Councils will be able to protect private landlords who have tenants on housing benefit from the government’s new regime for two years, it has been announced.
It means that councils will be able to make direct payments of local housing allowance (LHA) to landlords in exchange for them agreeing to lower their rents, for this period.
After that, LHA will automatically be paid direct to the tenants.
But the British Property Federation lashed out at the arrangement, calling it worthy of ‘Del Boy’.
Changes that will see LHA capped at £400 a week for new tenants in private rented accommodation are among LHA reforms that came into effect last Friday. LHA will not exceed £250 for a one-bed property.
Landlord groups have consistently called for LHA tenants to be able to choose to have their benefit paid to them or direct to their landlords. But the Government has decided against this, offering the two-year deal instead.
The British Property Federation questioned the two-year deal.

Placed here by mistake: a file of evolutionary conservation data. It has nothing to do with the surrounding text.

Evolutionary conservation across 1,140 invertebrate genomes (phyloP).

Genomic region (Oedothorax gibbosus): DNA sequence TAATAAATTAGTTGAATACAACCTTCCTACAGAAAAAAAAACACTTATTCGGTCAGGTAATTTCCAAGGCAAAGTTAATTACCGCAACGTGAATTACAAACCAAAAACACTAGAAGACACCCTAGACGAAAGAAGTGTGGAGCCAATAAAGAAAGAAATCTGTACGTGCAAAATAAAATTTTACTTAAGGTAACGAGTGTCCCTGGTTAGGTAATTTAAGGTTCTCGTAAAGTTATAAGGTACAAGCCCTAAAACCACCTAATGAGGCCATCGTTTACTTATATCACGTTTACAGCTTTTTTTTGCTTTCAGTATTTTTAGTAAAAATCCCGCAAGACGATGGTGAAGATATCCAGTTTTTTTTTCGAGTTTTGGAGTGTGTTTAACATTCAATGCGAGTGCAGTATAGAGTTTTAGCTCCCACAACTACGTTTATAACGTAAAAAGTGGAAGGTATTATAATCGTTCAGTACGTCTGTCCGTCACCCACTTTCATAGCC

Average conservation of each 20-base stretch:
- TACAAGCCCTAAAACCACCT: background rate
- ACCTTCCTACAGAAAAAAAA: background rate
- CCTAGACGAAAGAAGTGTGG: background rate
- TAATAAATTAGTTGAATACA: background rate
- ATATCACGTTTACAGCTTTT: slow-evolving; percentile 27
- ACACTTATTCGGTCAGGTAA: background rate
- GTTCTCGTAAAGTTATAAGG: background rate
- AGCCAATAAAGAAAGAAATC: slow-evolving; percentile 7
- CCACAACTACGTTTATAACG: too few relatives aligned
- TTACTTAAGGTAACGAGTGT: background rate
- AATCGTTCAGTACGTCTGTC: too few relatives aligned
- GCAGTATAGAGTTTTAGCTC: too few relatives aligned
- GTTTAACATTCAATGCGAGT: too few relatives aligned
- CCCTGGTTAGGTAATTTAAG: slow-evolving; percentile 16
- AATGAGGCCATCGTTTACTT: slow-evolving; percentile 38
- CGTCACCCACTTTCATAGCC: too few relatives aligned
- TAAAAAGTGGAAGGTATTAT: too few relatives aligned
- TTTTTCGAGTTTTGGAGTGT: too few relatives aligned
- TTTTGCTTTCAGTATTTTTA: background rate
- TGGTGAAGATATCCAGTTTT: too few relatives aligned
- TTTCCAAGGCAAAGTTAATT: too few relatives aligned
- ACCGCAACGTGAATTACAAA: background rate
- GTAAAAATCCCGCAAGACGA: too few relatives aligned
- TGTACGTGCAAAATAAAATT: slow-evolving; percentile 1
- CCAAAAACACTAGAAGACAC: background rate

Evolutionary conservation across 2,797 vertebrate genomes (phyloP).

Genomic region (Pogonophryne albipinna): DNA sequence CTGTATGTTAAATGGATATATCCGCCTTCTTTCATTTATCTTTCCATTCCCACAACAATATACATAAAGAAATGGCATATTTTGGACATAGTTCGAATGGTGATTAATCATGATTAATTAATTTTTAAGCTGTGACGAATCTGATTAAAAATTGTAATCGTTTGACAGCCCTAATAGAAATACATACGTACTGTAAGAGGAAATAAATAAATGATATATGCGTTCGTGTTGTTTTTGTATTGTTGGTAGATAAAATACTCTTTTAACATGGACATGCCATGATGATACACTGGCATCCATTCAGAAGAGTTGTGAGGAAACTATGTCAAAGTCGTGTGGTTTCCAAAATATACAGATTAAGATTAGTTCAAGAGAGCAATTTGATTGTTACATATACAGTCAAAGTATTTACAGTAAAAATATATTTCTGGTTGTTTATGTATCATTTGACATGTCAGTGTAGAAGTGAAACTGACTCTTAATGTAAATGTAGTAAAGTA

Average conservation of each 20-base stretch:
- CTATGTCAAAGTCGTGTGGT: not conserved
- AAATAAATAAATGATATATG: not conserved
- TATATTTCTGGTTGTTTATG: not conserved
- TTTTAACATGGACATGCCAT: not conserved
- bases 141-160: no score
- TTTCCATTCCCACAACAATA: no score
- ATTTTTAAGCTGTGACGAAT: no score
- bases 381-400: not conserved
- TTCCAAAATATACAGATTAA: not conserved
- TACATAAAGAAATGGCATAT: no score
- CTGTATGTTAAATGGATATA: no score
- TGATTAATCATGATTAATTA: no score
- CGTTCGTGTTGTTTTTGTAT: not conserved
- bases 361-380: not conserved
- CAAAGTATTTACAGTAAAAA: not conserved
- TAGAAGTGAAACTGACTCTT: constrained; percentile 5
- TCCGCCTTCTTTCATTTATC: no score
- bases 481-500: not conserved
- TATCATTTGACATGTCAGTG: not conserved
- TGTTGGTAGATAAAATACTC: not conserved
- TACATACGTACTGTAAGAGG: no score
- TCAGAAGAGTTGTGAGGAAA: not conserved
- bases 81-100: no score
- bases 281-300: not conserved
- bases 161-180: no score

It described it as a move that would see council staff having to wheel and deal with local landlords to reduce their rent in return for the comfort of getting paid direct.
Ian Fletcher, director policy at the British Property Federation, said: “This is ‘Del Boy’ benefit policy – seeking to trade a landlord’s right to be paid with the Government’s desire to reduce its expenditure.
“If this was really about protecting tenants, why limit it at two years, and not give an ongoing commitment to direct payment up until housing benefit is absorbed into Universal Credit?
“Landlords should expect to get paid for the housing they provide. That shouldn’t be contingent on lowering rents, or having to wait eight weeks under the current system.
“The Government would not dare treat other small businesses in such a way, but seems to think it is acceptable to allow people to rack up huge debts and treat landlords so badly.”